Although I’m a dyed-in-the-wool chartist, I appreciate when people make thoughtful conjectures about what’s going to happen to a company, a financial instrument, or a country based on their broad observations. Remember, “speculate” is derived from the Latin verb speculare, which means to observe. Successful investors notice things.
As such, I’d like to share something I’ve noticed. It first started back on July 29th, when I got an email from Elon Musk (errr, not personally, but it a spammy kind of way). It started off like this:
It went on to say, at some length, that for every person I’d refer that bought a Tesla Model S, they’d get $1,000 off, and I would likewise get $1,000 off my next car. Not a bad deal! But it did strike me as a little surprising to get an email like this, since Tesla really never seemed to be hurting for interest in their cars before. And besides, Musk is reported to have a net worth of something like $13 billion, so why is he stooping to use his name on an all-text email solicitation?
Then, about a week later, this showed up:
In this email, it described the same offer, but it kindly included a spammy email that I could send on my own to my friends. So now, not only was I getting spammed, but I was being provided with ready-to-use junk mail I could use as well.
My puzzlement reached critical mass when my Tesla app was updated. I noticed a button I had never seen before:
Ummm……….so precious screen real estate is being used on a button called From Elon? (And, to be clear, this isn’t temporary; it apparently is there forever). I clicked it, and, yep, there was something resembling the original email. However, there was something extra: I could click on a Find Friends button, and voila:
It was ready to go through all the contacts in my iPhone so I could start spamming them quickly and easily!
Now this is all getting to be a bit much. In March of 2013, I wrote an over-the-top review of the Tesla S, praising it to the skies (I did not have the intelligence to actually buy a bunch of TSLA, however, which was a mere $38 at the time). Back then, every touchpoint of the Tesla experience was amazing.
For instance, if you needed to bring your car in for service, you could get an appointment immediately, and they would give you another Tesla S to use for whatever time they needed your car. I was accustomed to having to rent a piece-of-crap vehicle from Enterprise whenever I had cars serviced in the past. At Tesla, they’d just hand you a new $100,000 car for free to enjoy while your own car was being fixed. Sweet!
Since then, though, things have started to slip……….badly. First off, Tesla remains a one product company. They sell just one thing – the Model S – and even though they keep coming up with goofy versions of it (with ‘Insane” mode……….and “Ludicrous” mode………) they have yet to ship their long-promised Model X, a fact I griped about in this post.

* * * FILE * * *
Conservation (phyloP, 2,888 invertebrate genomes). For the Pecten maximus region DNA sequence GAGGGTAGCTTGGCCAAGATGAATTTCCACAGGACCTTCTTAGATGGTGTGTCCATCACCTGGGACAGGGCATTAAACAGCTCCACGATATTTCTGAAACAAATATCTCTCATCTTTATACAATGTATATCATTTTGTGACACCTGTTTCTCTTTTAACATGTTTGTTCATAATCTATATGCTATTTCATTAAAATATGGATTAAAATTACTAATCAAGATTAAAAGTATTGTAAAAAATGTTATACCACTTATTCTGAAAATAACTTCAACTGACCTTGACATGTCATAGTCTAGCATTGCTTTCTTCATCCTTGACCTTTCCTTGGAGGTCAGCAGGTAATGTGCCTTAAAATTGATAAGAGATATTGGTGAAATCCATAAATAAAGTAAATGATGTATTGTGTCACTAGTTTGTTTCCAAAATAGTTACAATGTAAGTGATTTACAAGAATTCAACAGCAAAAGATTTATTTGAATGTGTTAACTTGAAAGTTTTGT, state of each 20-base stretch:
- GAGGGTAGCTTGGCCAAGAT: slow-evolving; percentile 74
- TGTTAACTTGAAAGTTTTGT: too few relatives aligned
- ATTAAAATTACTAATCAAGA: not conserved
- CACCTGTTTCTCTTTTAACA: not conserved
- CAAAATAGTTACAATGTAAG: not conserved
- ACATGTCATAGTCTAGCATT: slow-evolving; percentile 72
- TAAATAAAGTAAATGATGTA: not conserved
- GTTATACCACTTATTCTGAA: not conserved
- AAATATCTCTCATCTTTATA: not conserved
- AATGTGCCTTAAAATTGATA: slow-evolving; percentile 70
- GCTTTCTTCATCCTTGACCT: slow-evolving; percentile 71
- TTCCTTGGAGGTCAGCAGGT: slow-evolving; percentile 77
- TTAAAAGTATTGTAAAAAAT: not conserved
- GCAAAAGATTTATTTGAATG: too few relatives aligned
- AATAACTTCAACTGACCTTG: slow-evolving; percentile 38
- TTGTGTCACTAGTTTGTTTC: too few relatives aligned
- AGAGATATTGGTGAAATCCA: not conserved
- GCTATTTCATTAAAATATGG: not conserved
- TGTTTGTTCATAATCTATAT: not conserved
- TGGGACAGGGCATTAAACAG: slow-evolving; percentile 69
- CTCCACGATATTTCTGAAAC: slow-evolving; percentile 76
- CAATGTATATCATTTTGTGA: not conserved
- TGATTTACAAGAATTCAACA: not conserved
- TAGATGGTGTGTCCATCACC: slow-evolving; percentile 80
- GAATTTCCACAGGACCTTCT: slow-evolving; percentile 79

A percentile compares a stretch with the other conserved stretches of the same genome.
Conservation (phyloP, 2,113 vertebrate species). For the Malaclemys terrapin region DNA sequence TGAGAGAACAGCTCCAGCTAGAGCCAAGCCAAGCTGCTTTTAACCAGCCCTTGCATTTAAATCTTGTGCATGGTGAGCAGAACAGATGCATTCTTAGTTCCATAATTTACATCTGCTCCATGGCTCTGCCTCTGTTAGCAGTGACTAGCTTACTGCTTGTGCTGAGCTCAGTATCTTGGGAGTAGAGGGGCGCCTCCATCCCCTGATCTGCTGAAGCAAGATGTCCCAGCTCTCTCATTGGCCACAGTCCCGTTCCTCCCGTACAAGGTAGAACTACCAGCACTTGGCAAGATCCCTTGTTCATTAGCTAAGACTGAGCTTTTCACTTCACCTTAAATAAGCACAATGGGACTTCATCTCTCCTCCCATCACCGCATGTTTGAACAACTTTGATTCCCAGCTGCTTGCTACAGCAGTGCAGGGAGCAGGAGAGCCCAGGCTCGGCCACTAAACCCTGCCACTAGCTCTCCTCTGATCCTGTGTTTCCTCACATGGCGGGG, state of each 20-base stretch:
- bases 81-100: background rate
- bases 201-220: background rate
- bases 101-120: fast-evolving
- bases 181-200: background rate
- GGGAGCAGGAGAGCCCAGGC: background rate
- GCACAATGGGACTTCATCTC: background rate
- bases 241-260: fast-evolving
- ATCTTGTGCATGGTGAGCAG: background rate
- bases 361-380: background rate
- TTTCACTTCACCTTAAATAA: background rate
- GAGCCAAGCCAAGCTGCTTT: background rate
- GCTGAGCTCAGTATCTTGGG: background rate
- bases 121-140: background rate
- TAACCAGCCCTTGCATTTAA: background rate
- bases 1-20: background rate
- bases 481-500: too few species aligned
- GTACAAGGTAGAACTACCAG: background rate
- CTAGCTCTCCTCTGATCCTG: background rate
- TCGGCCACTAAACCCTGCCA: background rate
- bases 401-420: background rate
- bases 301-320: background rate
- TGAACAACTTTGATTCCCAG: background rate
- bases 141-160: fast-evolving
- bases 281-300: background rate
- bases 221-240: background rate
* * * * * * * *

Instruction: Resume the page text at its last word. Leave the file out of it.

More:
Tesla has taken pains to say they are finally going to release it in “Q3” – – and now they are saying that they will ship their first Model X on September 30th. Look, guys, I know that shipping a single car on the very last day of the quarter strictly qualifies as Q3, but this is a bit disingenuous. I’m also predicting, based on all the public whining Musk has done about what a bitch the gull-wing doors have been to get working, that a bunch of the early X’s shipped have problems. We’ll see.
In addition, service doesn’t seem what it used to be. Things are starting to go wrong with my Model S, the worst of which is that one of the fancy automatically-receding door handles no longer comes out. In other words, it’s totally unusable. It feels a little strange having a $100,000 car and explaining to a passenger that they have to walk around to the other side, since the goddamned handle doesn’t function. I might as well have a 1974 AMC Pacer.
So, when calling for a service appointment in July, I was told they could see me…………in September. Umm, gosh, I’m glad it’s not something serious.
Perhaps these festering problems explain why TSLA peaked eleven months ago, losing one third of its entire value afterward, and then (oddly) clamoring back to roughly its prior high. It is weakening again now, and based on my first-hand experiences, I’m starting to think this is a trend that is going to persist.
Don’t forget that only two years ago, Tesla was (secretly) approaching bankruptcy and was close to a deal with Google to sell itself. Tesla has been propped up with government loans and “green” credits of various kinds for all these years, and let’s face it, with gas prices collapsing, the appeal of an expensive all-electric car is diminishing.
The Model S is still the best car I’ve ever owned, and I’d still recommend it. But if Tesla doesn’t start to get its act together with respect to delivering new products and getting their service back into its former tip-top shape, I suspect the symbol TSLA will make a long, tortured trip back down to the double digits.